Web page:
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Food Meets Art
Editorial / Artists

Food Meets Art

7 Aug 2023 | 4 min read

Food Meets Art

As a species we’ve been creating images and memories of food since maybe the beginning of recorded human history. Before the Instagram food photo, to a slower time that used to arrest life on canvas long before the invention of the camera, we’ve been obsessed with capturing the things we eat and how we eat them. And thus these recordings have had a profound impact on our present day understanding of (amongst other things) the past, of cultures, and class. Think of Edward Hopper's diner in Nighthawks, or Van Gogh's Potato Eaters, to any still-life painting during the 17th Century.

As an homage to our storied human history of documenting food… We take a look at BAD ART's 'Let Them Eat Fake' exhibition and present you with a selection of our favourite food-and-drink-based contemporary artworks to satisfy your palette.

Pop-Art pioneer Roy Lichtenstein's 'Still Life With Crystal Bowl' (1973).

Pop-Art pioneer Roy Lichtenstein's 'Still Life With Crystal Bowl' (1973).

BAD ART: Let Them Eat Fake

Artist and curator Anna Choutova is the brain behind BAD ART. A satellite curatorial project founded in 2016 with an ever-changing roster of emerging and mid-career artists that centres around pop-up exhibitions around London. An obvious twist on Marie-Antoinette's fabled uttering of "let them eat cake", Choutova's Let Them Eat Fake was instead a "dinner you cannot eat", an exquisite banquet of inedible food that explores the culture of "visual food consumption" featuring over 20 artists.

Installation view of BAD ART Present: Let Them Eat Fake, 2022.
Installation view of BAD ART Present: Let Them Eat Fake, 2022.

Installation view of BAD ART Present: Let Them Eat Fake, 2022.

Courtesy of BAD ART

Alma Berrow

There’s a feeling of memory and movement present throughout her work, in the sense that you can tell someone’s been here before…smoking cigarettes, eating oysters, and writing lists.

Installation view of Alma Berrow's A Tale of The Tarot (2021).

Installation view of Alma Berrow's A Tale of The Tarot (2021).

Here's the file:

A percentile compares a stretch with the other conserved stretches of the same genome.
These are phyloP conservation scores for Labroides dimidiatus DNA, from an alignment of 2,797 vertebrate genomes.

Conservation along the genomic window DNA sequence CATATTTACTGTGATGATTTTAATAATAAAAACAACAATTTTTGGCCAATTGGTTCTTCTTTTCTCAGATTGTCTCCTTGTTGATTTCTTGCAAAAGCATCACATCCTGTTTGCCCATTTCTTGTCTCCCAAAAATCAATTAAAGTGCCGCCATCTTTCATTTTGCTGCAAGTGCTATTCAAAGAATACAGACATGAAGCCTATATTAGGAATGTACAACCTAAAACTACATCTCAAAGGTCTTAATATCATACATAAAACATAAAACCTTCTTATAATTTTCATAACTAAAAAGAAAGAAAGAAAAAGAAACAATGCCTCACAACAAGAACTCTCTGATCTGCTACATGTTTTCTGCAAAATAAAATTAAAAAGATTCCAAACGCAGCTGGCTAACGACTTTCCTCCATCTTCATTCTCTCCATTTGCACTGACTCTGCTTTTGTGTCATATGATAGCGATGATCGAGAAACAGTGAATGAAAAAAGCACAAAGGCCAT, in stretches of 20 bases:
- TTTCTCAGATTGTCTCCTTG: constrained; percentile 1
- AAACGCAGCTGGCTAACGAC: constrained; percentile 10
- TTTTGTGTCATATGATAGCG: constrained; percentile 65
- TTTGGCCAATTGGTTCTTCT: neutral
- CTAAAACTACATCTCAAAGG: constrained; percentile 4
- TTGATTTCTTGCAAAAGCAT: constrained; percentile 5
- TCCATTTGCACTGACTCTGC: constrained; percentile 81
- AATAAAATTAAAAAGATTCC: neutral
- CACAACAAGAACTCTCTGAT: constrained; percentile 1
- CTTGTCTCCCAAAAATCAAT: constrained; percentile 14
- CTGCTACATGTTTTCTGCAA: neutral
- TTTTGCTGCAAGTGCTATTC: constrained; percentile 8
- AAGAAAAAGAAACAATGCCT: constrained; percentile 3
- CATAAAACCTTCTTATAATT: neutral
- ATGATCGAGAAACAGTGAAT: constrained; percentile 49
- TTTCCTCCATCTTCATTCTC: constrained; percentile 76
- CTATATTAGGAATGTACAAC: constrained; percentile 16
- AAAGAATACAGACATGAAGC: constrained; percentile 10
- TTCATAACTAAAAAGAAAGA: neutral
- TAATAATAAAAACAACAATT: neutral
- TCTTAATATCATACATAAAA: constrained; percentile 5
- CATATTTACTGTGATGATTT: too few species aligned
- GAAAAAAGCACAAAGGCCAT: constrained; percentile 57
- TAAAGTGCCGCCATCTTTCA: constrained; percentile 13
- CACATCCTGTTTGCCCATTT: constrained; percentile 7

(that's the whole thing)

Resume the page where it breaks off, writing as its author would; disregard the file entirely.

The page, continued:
Timothy Taylor

David Shrigley

With multiple food-related collaborations under his belt, from a release of champagne with Ruinart in 2020, to his infamous 265 drawing takeover of Michelin-starred Sketch, Shrigley doesn't shy away from looking towards food for irreverent commentary on life (with all of its mundanity and madness). Check out his food-related limited edition and sculptural artwork.

Gavin Turk

Part of the infamous Young British Artists group, Gavin Turk, has had a recurring theme of 'waste' throughout his body of work. The artist delves into its aesthetic, function, and value, to explore its various dimensions.

Katherine Bernhardt

Katherine Bernhardt began to reach international acclaim once she started to create pattern paintings that showcase everyday objects - think tacos, toilet paper, cigarettes, E.T., Garfield, Crocs, and the Pink Panther - in the most unexpected mashups, all wrapped in a rainbow of lively hues.

From top to bottom: African Violet (2019), Fist bump (2020).
From top to bottom: African Violet (2019), Fist bump (2020).

From top to bottom: African Violet (2019), Fist bump (2020).

Installation view courtesy of the artist and The Page Gallery in Seoul. Photograph by Joel Moritz.

Nancy Fouts

Queen of the Absurd, Nancy Fouts, is known for her unique sculptures that transform ordinary objects and ephemera into works of art with whimsy and a thought-provoking sense of humour.

Tim Fishlock

Fishlock is not afraid to turn his eye towards difficult topics. Here we present one of his more self-explanatory pieces! The utterly soul-crushing (and existential) reality of dropped ice cream.

Yayoi Kusama

We couldn't concoct a list of artworks related to food and miss out art world darling Yayoi Kusama! Having achieved world-wide recognition for her incredibly varied art practice, Kusama creates art to express herself and soothe her mind.

Installation view of Yayoi Kusama's exhibition titled: I Spend Each Day Embracing Flowers (2023).
Installation view of Yayoi Kusama's exhibition titled: I Spend Each Day Embracing Flowers (2023).

Installation view of Yayoi Kusama's exhibition titled: I Spend Each Day Embracing Flowers (2023).

Courtesy of the artist and David Zwirner Gallery

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